3 years ago

Cross-species functional diversity within the PIN auxin efflux protein family

Samuel Elton, Ottoline Leyser, Devin Lee O'Connor, Mon Mandy Hsia, Fabrizio Ticchiarelli, John P Vogel
In Arabidopsis, development during flowering is coordinated by transport of the hormone auxin mediated by polar-localized PIN-FORMED1 (AtPIN1). However Arabidopsis has lost a PIN clade sister to AtPIN1, Sister-of-PIN1 (SoPIN1), which is conserved in flowering plants. We previously proposed that the AtPIN1 organ initiation and vein patterning functions are split between the SoPIN1 and PIN1 clades in grasses. Here we show that in the grass Brachypodium sopin1 mutants have organ initiation defects similar to Arabidopsis atpin1, while loss of PIN1 function in Brachypodium has little effect on organ initiation but alters stem growth. Heterologous expression of Brachypodium SoPIN1 and PIN1b in Arabidopsis provides further evidence of functional specificity. SoPIN1 but not PIN1b can mediate flower formation in null atpin1 mutants, although both can complement a missense allele. The behavior of SoPIN1 and PIN1b in Arabidopsis illustrates how membrane and tissue-level accumulation, transport activity, and interaction contribute to PIN functional specificity.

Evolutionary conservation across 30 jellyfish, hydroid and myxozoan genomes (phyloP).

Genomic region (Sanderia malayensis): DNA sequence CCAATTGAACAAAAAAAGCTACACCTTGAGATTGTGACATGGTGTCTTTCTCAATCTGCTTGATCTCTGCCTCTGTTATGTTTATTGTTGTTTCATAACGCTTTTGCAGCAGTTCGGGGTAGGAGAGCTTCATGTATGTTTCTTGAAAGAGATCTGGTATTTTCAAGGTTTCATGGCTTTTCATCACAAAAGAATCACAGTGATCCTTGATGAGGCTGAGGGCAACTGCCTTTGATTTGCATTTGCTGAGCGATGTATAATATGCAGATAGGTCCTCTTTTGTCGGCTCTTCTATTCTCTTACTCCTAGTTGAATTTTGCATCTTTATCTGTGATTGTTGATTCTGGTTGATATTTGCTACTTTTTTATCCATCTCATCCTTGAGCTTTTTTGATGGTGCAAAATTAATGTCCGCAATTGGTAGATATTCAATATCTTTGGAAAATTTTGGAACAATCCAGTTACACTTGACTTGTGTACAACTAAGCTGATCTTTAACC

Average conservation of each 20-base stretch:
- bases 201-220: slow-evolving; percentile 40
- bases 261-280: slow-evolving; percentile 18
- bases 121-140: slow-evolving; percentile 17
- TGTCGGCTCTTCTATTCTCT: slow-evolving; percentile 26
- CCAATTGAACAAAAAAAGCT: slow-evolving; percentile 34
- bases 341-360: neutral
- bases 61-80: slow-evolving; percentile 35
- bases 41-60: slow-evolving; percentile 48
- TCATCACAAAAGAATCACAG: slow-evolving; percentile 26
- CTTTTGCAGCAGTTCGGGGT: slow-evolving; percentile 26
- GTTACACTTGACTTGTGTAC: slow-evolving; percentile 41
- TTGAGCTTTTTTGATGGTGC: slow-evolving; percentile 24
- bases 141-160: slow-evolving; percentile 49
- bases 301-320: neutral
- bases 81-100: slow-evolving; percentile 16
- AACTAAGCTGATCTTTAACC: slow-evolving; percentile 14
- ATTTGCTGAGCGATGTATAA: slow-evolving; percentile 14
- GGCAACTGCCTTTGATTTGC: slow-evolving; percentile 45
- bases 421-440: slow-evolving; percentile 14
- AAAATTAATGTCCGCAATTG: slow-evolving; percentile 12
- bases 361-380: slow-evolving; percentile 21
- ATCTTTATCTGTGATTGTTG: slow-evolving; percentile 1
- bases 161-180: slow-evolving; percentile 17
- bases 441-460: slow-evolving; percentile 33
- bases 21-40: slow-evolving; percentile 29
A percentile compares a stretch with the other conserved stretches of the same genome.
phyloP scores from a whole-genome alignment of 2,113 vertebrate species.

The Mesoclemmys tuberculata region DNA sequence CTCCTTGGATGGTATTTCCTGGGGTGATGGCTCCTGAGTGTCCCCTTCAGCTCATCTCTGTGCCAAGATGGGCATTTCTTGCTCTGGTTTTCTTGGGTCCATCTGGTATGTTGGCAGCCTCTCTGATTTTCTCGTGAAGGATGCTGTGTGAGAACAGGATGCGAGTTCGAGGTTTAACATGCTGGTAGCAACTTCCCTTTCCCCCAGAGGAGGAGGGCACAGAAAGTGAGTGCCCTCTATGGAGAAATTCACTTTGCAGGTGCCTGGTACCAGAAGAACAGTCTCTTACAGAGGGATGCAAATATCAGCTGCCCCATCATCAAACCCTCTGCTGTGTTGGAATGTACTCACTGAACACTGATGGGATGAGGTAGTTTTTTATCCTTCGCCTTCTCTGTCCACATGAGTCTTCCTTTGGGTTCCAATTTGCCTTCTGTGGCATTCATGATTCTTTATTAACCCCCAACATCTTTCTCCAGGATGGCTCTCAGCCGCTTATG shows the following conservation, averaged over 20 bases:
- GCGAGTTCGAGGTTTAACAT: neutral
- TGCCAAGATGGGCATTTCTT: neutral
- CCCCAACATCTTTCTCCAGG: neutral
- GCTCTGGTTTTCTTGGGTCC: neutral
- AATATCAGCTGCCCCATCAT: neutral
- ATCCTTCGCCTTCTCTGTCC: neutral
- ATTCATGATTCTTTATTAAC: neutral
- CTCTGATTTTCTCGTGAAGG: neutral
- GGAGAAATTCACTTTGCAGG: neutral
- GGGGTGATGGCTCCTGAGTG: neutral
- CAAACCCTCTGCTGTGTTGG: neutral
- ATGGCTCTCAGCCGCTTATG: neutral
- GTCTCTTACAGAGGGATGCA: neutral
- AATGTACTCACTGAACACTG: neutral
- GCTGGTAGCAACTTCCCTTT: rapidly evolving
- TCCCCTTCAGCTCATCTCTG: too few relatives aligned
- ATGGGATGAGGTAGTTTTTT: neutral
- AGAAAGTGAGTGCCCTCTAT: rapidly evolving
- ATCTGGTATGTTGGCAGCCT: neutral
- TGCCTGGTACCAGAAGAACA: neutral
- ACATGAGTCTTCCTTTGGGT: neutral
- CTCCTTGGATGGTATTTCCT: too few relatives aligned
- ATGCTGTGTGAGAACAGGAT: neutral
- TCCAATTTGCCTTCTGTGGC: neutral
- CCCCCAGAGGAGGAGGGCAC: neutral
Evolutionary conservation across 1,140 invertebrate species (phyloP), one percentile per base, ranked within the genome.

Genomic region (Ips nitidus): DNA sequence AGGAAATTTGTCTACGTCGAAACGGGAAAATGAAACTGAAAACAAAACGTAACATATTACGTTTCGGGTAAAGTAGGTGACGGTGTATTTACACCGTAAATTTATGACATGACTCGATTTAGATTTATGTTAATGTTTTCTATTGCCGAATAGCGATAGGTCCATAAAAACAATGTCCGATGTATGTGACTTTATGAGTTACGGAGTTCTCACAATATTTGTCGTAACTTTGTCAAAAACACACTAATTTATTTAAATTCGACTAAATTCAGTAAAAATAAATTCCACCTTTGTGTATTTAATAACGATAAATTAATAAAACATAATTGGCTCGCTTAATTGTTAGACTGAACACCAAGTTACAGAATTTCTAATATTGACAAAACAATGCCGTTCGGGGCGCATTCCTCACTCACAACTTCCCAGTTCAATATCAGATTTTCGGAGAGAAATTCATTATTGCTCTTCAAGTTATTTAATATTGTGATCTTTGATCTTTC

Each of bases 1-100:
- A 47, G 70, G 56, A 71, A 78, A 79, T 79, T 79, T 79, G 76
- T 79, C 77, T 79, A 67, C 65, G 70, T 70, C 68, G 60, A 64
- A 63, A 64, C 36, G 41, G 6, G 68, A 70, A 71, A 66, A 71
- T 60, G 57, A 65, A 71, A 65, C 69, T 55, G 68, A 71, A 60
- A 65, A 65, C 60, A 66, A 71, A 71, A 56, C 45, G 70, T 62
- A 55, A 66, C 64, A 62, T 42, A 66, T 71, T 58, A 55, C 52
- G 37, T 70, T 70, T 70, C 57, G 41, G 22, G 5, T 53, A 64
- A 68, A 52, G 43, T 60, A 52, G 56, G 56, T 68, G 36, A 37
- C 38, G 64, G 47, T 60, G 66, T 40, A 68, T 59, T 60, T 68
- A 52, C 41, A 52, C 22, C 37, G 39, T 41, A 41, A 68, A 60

Publisher URL: https://elifesciences.org/articles/31804

DOI: 10.7554/eLife.31804

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